Hungry Colorado Bears Look For Humans' Food
DENVER (Reuters) - Colorado wildlife officers have killed dozens of black bears this summer after catching the marauding bruins rummaging through campsites, foraging in neighborhood trash cans and breaking into homes for food.
Weather conditions decimated the natural food supply this year for the roughly 10,000 black bears in Colorado.
"It has been a bad summer for human and bear interaction," said Tyler Baskfield, spokesman for the Colorado Division of Wildlife.
From small mountain resorts to eastern Colorado's highly populated urban corridor, 35 bears have been killed under the state's two-strike policy so far this year.
Once a bear has been caught feeding near humans, the animal is tranquilized, tagged and returned to the backcountry. If a tagged bear is caught again, it is killed.
"The problem is not with the bears -- they're just opportunistic feeders -- but with the way humans behave," Baskfield said, adding that unsealed garbage containers, bird feeders, pet food left outside and even the smell from a barbecue grill will attract bears.
Once the bears lose their fear of humans and associate people with food, the animals must be destroyed, Baskfield said.
Other Western states battling drought conditions have also reported an increase in the number of bear problems.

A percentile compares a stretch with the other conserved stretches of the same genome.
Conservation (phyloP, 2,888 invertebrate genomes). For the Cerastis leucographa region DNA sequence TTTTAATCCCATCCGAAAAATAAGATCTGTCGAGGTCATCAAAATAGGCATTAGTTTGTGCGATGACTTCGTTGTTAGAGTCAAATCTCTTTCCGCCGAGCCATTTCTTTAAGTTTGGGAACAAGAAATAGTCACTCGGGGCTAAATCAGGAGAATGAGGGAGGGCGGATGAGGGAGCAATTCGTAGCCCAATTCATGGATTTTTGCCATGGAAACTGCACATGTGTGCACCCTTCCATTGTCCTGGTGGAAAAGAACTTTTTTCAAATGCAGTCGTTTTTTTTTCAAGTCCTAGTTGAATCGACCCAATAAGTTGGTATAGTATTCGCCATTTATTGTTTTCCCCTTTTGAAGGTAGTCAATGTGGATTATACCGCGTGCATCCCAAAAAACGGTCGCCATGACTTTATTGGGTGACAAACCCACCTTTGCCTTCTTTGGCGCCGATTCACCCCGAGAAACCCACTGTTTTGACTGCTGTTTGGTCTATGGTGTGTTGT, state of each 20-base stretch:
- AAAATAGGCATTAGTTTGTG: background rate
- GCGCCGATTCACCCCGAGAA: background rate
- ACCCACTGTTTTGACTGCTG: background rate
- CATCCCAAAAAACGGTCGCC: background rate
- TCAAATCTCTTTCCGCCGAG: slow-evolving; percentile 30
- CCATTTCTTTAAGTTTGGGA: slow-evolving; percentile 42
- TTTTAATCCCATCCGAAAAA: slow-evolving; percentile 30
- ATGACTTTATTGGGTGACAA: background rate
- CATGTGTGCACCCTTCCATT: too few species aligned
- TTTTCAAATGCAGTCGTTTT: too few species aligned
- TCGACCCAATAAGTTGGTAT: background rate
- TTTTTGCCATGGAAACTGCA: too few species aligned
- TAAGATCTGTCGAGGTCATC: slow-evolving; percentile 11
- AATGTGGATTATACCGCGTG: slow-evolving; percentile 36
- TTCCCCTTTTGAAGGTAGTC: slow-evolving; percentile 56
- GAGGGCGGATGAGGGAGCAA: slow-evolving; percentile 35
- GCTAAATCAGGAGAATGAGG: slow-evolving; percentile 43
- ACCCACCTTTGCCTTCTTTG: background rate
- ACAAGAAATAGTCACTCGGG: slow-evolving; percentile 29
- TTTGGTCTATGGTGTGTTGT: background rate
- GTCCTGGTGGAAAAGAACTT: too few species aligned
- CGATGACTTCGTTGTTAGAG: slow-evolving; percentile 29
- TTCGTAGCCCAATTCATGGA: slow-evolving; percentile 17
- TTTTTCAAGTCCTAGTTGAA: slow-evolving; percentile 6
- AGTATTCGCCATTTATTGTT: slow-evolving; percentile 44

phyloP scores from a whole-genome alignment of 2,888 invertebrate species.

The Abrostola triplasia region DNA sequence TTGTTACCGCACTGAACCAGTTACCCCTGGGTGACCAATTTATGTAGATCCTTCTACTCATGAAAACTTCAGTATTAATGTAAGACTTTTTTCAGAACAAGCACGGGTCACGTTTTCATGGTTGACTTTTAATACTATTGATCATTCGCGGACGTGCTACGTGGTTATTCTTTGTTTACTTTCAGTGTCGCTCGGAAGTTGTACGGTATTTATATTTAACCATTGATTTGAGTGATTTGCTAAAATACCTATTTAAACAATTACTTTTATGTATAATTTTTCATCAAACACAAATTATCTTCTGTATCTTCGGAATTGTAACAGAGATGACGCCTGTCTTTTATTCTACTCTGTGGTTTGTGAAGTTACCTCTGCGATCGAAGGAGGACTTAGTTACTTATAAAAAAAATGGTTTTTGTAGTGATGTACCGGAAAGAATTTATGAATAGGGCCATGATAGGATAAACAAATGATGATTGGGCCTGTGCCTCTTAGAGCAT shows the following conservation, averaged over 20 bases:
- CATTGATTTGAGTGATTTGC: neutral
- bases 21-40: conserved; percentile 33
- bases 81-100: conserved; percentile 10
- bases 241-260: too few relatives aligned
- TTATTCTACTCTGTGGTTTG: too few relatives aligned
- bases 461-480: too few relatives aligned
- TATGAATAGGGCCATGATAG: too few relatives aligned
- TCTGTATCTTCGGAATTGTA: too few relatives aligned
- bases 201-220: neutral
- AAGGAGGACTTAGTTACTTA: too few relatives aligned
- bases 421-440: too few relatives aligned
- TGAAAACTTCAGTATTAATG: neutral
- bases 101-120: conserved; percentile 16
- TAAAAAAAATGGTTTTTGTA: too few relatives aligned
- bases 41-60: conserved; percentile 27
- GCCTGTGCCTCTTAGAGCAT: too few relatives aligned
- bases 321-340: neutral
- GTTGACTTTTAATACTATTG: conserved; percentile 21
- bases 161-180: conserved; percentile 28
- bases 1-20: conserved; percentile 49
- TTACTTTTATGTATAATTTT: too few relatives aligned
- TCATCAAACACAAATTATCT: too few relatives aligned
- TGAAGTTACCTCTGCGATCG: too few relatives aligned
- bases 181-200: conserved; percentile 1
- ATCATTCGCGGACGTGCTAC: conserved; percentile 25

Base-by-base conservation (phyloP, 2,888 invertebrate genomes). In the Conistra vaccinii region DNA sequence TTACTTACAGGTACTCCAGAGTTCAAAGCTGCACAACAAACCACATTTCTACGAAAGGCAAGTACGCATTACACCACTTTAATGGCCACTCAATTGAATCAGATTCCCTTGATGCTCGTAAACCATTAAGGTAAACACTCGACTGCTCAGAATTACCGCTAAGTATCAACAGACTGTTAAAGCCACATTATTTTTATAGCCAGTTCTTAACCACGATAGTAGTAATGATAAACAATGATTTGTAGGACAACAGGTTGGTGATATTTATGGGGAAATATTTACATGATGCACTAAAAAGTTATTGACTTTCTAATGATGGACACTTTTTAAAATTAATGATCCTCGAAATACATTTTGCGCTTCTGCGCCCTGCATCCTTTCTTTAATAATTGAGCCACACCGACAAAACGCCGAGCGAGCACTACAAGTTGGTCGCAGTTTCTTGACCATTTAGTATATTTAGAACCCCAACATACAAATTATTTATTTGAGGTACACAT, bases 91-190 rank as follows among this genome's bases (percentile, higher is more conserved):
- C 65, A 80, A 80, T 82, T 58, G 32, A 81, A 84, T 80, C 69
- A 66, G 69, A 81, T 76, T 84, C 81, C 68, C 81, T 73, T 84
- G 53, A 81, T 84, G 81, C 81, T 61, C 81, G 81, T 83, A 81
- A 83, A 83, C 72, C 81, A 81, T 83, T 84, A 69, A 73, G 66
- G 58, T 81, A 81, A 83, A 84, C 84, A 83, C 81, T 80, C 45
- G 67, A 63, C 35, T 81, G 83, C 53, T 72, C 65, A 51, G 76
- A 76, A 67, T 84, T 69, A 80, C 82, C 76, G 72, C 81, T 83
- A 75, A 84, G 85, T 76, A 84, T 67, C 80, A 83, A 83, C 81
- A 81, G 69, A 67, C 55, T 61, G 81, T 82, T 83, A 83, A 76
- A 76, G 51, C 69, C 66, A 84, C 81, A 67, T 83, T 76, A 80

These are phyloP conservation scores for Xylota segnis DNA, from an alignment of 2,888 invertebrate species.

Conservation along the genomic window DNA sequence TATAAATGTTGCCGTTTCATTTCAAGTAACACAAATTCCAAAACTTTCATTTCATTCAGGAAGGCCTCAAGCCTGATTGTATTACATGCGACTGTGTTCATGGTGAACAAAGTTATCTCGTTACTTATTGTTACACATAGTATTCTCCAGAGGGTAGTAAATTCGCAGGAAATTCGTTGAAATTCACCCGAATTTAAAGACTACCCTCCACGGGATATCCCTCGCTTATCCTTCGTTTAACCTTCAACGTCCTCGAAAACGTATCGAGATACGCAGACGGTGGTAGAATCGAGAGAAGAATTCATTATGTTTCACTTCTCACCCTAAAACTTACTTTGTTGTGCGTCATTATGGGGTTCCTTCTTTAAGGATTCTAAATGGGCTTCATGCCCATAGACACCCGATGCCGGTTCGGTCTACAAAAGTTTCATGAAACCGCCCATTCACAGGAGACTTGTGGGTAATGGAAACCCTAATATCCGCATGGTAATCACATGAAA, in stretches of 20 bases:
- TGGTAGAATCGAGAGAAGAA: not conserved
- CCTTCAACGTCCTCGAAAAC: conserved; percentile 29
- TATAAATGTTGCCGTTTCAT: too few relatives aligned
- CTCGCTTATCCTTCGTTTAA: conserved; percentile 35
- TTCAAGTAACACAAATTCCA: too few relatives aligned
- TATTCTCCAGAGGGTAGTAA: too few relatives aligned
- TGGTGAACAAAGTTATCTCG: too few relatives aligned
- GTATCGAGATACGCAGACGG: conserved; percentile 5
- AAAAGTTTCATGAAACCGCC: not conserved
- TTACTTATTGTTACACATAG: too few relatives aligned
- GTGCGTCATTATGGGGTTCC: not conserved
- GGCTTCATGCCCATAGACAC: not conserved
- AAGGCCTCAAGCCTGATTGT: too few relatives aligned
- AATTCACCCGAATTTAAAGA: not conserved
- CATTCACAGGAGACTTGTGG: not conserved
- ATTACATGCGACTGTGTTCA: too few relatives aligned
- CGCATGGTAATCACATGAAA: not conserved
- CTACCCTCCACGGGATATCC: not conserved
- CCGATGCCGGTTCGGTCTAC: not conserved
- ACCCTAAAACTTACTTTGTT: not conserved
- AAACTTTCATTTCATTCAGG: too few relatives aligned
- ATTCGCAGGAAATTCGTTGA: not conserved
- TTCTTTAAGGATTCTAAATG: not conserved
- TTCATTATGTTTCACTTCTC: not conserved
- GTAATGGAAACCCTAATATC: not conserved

In New Mexico, two campers were bitten -- not seriously -- while inside their tents, and the Lake Tahoe, California and Reno, Nevada areas have reported a higher than usual number of bears invading cabins and homes.
LACK OF FOOD
A number of factors have contributed to the problem of the nuisance bears forays into populated areas, Baskfield said. A late spring freeze killed off the mountain wild berry crop that the omnivorous animals normally rely on.
In addition, a hot and arid July dried out other high-country vegetation, forcing the bears to look for other food sources at lower elevations.
There have been no bear attacks on humans reported in Colorado, Baskfield added, but authorities want to avoid a tragedy that could happen such as the June mauling death of an 11-year-old boy by a black bear in the neighboring state of Utah.
The Colorado bear population has remained fairly constant over the three decades that the numbers have been tracked.
In late summer and early fall, black bears forage voraciously for the 20,000 calories per day they need to consume before winter hibernation. Baskfield said sows teach their cubs where to find food including from human sources, a trait they will then pass on to their offspring, creating future generations of bears accustomed to feeding near people.
Until more study is done, Baskfield is hesitant to blame climate change for the situation. The western United States has been in the grips of a decade-long drought, but in 2006 just nine bears in Colorado had to be destroyed, he noted.
Sharon Baruch-Mordo, a doctoral candidate in ecology at Colorado State University, is studying the possible effects of climate change on bears and has found several making unexpected journeys in springtime, earlier in the year than thought.
Until wide-ranging scientific studies are completed, educating people to minimize activities that will lure the bears closer to civilization is the goal of wildlife managers, according to Baskfield.
"We have a saying that a human-fed bear is a dead bear," he said.
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